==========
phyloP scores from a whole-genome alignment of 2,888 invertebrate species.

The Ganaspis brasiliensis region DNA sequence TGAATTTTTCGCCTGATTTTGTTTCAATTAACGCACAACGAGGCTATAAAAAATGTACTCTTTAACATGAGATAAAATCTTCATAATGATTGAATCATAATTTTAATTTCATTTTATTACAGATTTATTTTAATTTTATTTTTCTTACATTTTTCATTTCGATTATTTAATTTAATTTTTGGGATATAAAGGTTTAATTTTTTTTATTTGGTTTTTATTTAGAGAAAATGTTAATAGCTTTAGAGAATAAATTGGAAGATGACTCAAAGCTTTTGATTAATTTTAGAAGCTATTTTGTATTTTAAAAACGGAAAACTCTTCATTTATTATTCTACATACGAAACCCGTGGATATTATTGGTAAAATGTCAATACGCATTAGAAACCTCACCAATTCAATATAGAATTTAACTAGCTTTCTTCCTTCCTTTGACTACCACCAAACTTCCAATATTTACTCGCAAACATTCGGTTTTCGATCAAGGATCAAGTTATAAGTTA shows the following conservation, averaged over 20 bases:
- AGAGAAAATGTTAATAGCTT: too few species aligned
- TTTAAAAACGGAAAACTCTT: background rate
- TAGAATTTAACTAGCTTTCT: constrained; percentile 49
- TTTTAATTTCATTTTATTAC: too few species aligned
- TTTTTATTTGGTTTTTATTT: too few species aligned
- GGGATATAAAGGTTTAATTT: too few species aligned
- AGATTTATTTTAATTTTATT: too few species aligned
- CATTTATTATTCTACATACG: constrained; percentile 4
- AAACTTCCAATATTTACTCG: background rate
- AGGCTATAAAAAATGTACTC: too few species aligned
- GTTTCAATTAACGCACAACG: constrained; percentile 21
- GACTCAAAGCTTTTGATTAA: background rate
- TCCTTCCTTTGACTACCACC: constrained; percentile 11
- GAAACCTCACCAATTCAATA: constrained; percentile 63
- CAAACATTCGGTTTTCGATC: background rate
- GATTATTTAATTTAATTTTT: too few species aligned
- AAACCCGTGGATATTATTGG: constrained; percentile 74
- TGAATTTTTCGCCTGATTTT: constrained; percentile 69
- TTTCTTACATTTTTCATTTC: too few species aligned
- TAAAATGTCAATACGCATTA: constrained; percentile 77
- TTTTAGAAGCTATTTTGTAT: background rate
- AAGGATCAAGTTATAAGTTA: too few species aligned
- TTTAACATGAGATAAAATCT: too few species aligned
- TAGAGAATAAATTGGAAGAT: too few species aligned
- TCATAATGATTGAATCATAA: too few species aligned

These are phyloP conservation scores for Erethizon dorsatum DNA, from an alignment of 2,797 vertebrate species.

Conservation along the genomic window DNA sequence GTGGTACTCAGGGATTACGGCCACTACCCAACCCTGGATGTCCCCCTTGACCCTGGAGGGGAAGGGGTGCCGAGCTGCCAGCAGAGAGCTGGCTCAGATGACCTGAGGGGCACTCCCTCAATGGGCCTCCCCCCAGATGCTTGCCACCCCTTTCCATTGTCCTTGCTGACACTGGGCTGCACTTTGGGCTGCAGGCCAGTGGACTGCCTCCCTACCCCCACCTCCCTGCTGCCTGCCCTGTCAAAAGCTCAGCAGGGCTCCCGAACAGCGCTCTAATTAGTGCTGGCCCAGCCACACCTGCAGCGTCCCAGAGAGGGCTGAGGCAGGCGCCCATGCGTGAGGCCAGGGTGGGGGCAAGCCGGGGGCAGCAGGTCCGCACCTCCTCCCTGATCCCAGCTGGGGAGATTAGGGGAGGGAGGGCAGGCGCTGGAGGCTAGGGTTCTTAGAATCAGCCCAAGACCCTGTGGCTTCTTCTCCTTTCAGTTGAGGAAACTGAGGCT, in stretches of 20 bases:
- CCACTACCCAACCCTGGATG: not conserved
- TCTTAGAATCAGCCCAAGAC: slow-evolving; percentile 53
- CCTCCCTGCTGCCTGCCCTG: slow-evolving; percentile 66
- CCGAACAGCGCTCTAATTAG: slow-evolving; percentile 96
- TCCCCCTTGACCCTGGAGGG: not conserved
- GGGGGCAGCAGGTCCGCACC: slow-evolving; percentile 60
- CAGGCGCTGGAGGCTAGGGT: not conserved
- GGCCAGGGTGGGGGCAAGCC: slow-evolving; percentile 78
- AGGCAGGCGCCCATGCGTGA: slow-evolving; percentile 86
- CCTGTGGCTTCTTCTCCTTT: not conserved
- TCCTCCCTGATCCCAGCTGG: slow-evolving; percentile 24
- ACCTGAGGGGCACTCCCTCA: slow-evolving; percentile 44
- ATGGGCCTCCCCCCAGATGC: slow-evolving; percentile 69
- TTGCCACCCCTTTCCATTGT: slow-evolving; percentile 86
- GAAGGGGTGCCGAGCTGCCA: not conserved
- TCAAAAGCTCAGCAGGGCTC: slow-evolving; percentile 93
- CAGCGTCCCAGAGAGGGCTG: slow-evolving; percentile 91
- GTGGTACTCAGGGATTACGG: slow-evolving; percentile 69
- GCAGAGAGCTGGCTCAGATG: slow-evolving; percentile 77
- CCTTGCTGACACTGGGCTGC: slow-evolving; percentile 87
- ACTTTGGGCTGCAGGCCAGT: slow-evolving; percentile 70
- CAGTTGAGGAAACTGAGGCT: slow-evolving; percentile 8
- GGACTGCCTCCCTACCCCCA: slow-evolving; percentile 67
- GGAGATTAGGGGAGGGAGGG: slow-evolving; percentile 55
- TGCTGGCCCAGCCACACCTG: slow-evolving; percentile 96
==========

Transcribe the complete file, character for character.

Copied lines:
phyloP scores from a whole-genome alignment of 2,888 invertebrate species.

The Ganaspis brasiliensis region DNA sequence TGAATTTTTCGCCTGATTTTGTTTCAATTAACGCACAACGAGGCTATAAAAAATGTACTCTTTAACATGAGATAAAATCTTCATAATGATTGAATCATAATTTTAATTTCATTTTATTACAGATTTATTTTAATTTTATTTTTCTTACATTTTTCATTTCGATTATTTAATTTAATTTTTGGGATATAAAGGTTTAATTTTTTTTATTTGGTTTTTATTTAGAGAAAATGTTAATAGCTTTAGAGAATAAATTGGAAGATGACTCAAAGCTTTTGATTAATTTTAGAAGCTATTTTGTATTTTAAAAACGGAAAACTCTTCATTTATTATTCTACATACGAAACCCGTGGATATTATTGGTAAAATGTCAATACGCATTAGAAACCTCACCAATTCAATATAGAATTTAACTAGCTTTCTTCCTTCCTTTGACTACCACCAAACTTCCAATATTTACTCGCAAACATTCGGTTTTCGATCAAGGATCAAGTTATAAGTTA shows the following conservation, averaged over 20 bases:
- AGAGAAAATGTTAATAGCTT: too few species aligned
- TTTAAAAACGGAAAACTCTT: background rate
- TAGAATTTAACTAGCTTTCT: constrained; percentile 49
- TTTTAATTTCATTTTATTAC: too few species aligned
- TTTTTATTTGGTTTTTATTT: too few species aligned
- GGGATATAAAGGTTTAATTT: too few species aligned
- AGATTTATTTTAATTTTATT: too few species aligned
- CATTTATTATTCTACATACG: constrained; percentile 4
- AAACTTCCAATATTTACTCG: background rate
- AGGCTATAAAAAATGTACTC: too few species aligned
- GTTTCAATTAACGCACAACG: constrained; percentile 21
- GACTCAAAGCTTTTGATTAA: background rate
- TCCTTCCTTTGACTACCACC: constrained; percentile 11
- GAAACCTCACCAATTCAATA: constrained; percentile 63
- CAAACATTCGGTTTTCGATC: background rate
- GATTATTTAATTTAATTTTT: too few species aligned
- AAACCCGTGGATATTATTGG: constrained; percentile 74
- TGAATTTTTCGCCTGATTTT: constrained; percentile 69
- TTTCTTACATTTTTCATTTC: too few species aligned
- TAAAATGTCAATACGCATTA: constrained; percentile 77
- TTTTAGAAGCTATTTTGTAT: background rate
- AAGGATCAAGTTATAAGTTA: too few species aligned
- TTTAACATGAGATAAAATCT: too few species aligned
- TAGAGAATAAATTGGAAGAT: too few species aligned
- TCATAATGATTGAATCATAA: too few species aligned

These are phyloP conservation scores for Erethizon dorsatum DNA, from an alignment of 2,797 vertebrate species.

Conservation along the genomic window DNA sequence GTGGTACTCAGGGATTACGGCCACTACCCAACCCTGGATGTCCCCCTTGACCCTGGAGGGGAAGGGGTGCCGAGCTGCCAGCAGAGAGCTGGCTCAGATGACCTGAGGGGCACTCCCTCAATGGGCCTCCCCCCAGATGCTTGCCACCCCTTTCCATTGTCCTTGCTGACACTGGGCTGCACTTTGGGCTGCAGGCCAGTGGACTGCCTCCCTACCCCCACCTCCCTGCTGCCTGCCCTGTCAAAAGCTCAGCAGGGCTCCCGAACAGCGCTCTAATTAGTGCTGGCCCAGCCACACCTGCAGCGTCCCAGAGAGGGCTGAGGCAGGCGCCCATGCGTGAGGCCAGGGTGGGGGCAAGCCGGGGGCAGCAGGTCCGCACCTCCTCCCTGATCCCAGCTGGGGAGATTAGGGGAGGGAGGGCAGGCGCTGGAGGCTAGGGTTCTTAGAATCAGCCCAAGACCCTGTGGCTTCTTCTCCTTTCAGTTGAGGAAACTGAGGCT, in stretches of 20 bases:
- CCACTACCCAACCCTGGATG: not conserved
- TCTTAGAATCAGCCCAAGAC: slow-evolving; percentile 53
- CCTCCCTGCTGCCTGCCCTG: slow-evolving; percentile 66
- CCGAACAGCGCTCTAATTAG: slow-evolving; percentile 96
- TCCCCCTTGACCCTGGAGGG: not conserved
- GGGGGCAGCAGGTCCGCACC: slow-evolving; percentile 60
- CAGGCGCTGGAGGCTAGGGT: not conserved
- GGCCAGGGTGGGGGCAAGCC: slow-evolving; percentile 78
- AGGCAGGCGCCCATGCGTGA: slow-evolving; percentile 86
- CCTGTGGCTTCTTCTCCTTT: not conserved
- TCCTCCCTGATCCCAGCTGG: slow-evolving; percentile 24
- ACCTGAGGGGCACTCCCTCA: slow-evolving; percentile 44
- ATGGGCCTCCCCCCAGATGC: slow-evolving; percentile 69
- TTGCCACCCCTTTCCATTGT: slow-evolving; percentile 86
- GAAGGGGTGCCGAGCTGCCA: not conserved
- TCAAAAGCTCAGCAGGGCTC: slow-evolving; percentile 93
- CAGCGTCCCAGAGAGGGCTG: slow-evolving; percentile 91
- GTGGTACTCAGGGATTACGG: slow-evolving; percentile 69
- GCAGAGAGCTGGCTCAGATG: slow-evolving; percentile 77
- CCTTGCTGACACTGGGCTGC: slow-evolving; percentile 87
- ACTTTGGGCTGCAGGCCAGT: slow-evolving; percentile 70
- CAGTTGAGGAAACTGAGGCT: slow-evolving; percentile 8
- GGACTGCCTCCCTACCCCCA: slow-evolving; percentile 67
- GGAGATTAGGGGAGGGAGGG: slow-evolving; percentile 55
- TGCTGGCCCAGCCACACCTG: slow-evolving; percentile 96